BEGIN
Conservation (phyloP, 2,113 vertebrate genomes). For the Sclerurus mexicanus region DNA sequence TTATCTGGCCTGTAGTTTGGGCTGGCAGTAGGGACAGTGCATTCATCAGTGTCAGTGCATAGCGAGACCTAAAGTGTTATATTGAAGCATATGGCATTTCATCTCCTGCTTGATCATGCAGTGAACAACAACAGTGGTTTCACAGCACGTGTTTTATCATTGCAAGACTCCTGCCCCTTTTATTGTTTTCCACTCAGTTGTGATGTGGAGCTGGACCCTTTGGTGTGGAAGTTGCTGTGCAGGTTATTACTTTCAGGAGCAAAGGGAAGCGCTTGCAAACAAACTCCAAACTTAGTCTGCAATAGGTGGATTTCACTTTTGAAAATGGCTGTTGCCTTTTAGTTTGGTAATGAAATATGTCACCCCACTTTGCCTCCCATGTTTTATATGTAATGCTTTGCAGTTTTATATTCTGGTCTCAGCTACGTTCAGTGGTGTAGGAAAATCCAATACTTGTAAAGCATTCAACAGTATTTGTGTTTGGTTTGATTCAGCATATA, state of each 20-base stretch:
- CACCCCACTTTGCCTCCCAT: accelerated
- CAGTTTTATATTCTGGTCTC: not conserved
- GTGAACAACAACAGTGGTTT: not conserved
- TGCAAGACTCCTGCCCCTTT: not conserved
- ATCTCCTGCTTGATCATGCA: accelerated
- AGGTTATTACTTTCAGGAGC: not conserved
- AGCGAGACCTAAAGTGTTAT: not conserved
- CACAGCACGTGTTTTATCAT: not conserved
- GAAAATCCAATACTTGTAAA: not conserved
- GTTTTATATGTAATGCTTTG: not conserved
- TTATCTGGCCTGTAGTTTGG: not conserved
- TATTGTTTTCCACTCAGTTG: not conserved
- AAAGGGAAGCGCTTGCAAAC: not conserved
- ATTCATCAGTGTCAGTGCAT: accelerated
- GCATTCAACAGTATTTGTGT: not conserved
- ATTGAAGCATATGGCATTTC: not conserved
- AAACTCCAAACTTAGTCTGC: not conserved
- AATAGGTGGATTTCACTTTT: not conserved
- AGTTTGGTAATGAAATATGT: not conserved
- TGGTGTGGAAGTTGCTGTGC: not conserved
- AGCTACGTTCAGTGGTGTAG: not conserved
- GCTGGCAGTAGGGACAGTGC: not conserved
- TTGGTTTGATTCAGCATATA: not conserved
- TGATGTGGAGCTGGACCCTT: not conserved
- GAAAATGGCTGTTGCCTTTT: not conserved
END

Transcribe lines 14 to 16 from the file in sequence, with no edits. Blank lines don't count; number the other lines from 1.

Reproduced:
- AAAGGGAAGCGCTTGCAAAC: not conserved
- ATTCATCAGTGTCAGTGCAT: accelerated
- GCATTCAACAGTATTTGTGT: not conserved